Some philosophies suggest that life itself, like relationships, is a practice. Ordinary challenges—growing a garden, raising children, or working a job—can be invitations to soul-work. Our daily lives offer us constant opportunities to increase compassion. Many religions have designated days of the week and times of the year for fasting, praying, and reading scriptures. Muslims bow in prayer five times a day. The Balinese Hindus offer baskets filled with flowers and rice to their deities thrice daily, and the Benedictine nuns sing Gregorian chants.

Establish a schedule for your own practice—it doesn't have to be perfect or make you happy—but make it good enough to get you to show up and stay grounded. Mysticism causes us to soar; an ongoing practice keeps us rooted to the earth.

Becoming spiritually literate is about paying attention to what is in front of your eyes at each moment. Thinking about what was, or what could be, diminishes what is happening right now. If we do not pay attention to now, we may never recognize our true prayer or song, the connection to the spark we seek. When we pay attention, we may be surprised.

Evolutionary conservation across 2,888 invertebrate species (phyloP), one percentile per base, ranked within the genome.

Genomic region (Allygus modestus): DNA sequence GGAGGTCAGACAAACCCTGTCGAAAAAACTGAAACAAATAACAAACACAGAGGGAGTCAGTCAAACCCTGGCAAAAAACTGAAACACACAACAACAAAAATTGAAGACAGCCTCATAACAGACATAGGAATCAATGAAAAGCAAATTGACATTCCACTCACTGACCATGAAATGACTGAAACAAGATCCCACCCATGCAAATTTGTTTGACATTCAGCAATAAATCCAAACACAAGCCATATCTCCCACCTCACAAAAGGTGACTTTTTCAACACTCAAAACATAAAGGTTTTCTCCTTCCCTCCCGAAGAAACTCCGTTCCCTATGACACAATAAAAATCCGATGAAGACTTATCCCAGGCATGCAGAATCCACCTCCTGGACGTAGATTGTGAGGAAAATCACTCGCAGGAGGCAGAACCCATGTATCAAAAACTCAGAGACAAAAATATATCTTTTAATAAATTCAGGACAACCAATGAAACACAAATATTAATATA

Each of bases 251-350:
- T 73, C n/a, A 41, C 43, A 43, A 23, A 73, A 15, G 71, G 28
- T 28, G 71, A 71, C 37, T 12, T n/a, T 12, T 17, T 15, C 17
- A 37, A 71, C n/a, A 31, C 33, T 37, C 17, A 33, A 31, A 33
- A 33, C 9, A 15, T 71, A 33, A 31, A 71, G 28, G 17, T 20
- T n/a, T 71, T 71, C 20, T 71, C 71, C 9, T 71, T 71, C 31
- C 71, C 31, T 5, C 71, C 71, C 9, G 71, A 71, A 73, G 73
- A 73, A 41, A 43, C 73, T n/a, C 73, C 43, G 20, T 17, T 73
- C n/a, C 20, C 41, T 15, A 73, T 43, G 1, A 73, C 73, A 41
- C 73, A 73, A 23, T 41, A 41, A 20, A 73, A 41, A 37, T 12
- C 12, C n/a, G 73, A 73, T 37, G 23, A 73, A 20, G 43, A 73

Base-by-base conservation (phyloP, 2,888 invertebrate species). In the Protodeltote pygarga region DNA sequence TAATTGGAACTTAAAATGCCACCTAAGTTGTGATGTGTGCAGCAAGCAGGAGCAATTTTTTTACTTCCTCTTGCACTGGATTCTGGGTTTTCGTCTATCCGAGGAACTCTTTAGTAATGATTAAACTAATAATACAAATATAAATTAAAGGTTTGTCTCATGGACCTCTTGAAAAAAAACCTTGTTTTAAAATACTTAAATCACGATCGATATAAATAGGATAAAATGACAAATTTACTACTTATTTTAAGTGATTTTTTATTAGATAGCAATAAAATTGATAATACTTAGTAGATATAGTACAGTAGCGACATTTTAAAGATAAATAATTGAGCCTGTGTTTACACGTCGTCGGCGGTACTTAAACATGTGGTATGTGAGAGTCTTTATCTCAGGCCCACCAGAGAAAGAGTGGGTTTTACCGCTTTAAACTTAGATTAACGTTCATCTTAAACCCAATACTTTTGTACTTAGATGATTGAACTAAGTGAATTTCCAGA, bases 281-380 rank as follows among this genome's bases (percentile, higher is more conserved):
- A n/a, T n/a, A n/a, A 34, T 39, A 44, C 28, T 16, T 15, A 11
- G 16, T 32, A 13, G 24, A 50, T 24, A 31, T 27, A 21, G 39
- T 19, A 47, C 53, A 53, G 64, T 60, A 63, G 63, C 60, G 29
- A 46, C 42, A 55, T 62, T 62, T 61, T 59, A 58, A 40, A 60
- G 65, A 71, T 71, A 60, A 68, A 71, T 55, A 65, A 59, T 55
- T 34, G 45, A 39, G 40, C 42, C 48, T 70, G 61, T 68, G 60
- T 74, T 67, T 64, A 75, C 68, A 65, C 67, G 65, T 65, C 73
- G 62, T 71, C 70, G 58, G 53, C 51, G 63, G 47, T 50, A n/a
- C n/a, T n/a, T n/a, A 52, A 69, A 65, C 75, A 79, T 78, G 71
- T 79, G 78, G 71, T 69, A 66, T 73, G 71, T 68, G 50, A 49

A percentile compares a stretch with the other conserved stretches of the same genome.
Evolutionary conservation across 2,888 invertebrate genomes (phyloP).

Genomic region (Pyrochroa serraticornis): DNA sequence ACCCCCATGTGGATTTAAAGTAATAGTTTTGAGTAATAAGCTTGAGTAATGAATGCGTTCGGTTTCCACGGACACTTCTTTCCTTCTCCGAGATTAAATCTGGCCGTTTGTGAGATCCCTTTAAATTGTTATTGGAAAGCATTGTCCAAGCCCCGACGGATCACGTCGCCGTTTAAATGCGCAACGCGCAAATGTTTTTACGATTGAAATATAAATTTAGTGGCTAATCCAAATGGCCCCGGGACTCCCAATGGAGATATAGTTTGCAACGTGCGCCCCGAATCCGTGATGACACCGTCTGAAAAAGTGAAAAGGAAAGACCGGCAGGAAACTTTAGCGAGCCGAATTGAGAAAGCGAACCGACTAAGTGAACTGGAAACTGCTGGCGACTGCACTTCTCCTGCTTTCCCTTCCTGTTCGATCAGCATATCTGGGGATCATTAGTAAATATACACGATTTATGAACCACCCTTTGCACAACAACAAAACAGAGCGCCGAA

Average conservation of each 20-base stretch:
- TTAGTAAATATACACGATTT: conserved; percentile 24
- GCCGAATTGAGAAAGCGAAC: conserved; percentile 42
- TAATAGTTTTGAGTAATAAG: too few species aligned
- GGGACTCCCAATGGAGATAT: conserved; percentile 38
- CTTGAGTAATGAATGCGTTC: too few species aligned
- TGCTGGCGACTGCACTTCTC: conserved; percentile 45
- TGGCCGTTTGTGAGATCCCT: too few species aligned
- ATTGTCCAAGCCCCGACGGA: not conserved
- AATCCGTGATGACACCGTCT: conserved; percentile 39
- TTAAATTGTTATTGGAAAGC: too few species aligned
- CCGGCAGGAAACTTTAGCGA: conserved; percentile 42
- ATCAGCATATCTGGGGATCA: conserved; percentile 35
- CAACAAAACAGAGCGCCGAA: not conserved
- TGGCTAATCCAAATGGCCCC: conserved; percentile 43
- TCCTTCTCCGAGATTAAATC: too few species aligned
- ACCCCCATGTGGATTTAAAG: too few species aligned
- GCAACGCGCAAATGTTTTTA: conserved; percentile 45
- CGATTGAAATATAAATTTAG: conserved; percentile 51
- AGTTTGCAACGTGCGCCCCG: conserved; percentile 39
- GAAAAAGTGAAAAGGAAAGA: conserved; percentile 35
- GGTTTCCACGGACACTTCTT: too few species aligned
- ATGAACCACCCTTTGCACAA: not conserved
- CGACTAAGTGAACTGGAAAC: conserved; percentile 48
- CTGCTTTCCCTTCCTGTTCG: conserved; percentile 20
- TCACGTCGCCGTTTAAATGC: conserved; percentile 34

When her sons were 4 and 7 years old, Lily went to a spiritual retreat and made a recommitment to meditation. When she returned home, she carefully set up an altar in the corner of her bedroom. She found a perfect candle and a meditation cushion with Sanskrit phrases on it. Then she announced to the boys that she would be spending 30 minutes each day in her room meditating, during which they needed to be very quiet.

The day she began her practice, they stood outside her room, compliant and quiet. After about 10 minutes she heard a quiet buzzing, which began to increase decibel by decibel. She tried to ignore the sound, meditating with her special mantra, but the noise grew louder. Soon she could hear the boys hitting one another, then crying and yelling. In exasperation she jumped up, opened the door, and screamed at them, "You two better stop it right now. I mean, stop it, damn it! I am working on my spiritual practice!"

Her sons' faces fell at the sight of their raging mother, and Lily was struck by the absurdity of this scene. Her spiritual practice was hurting all three of them. What her true practice should be, she realized, was to use every event in the day as an opportunity for kindness and patience to emerge. Nowhere was this practice more important than with her children.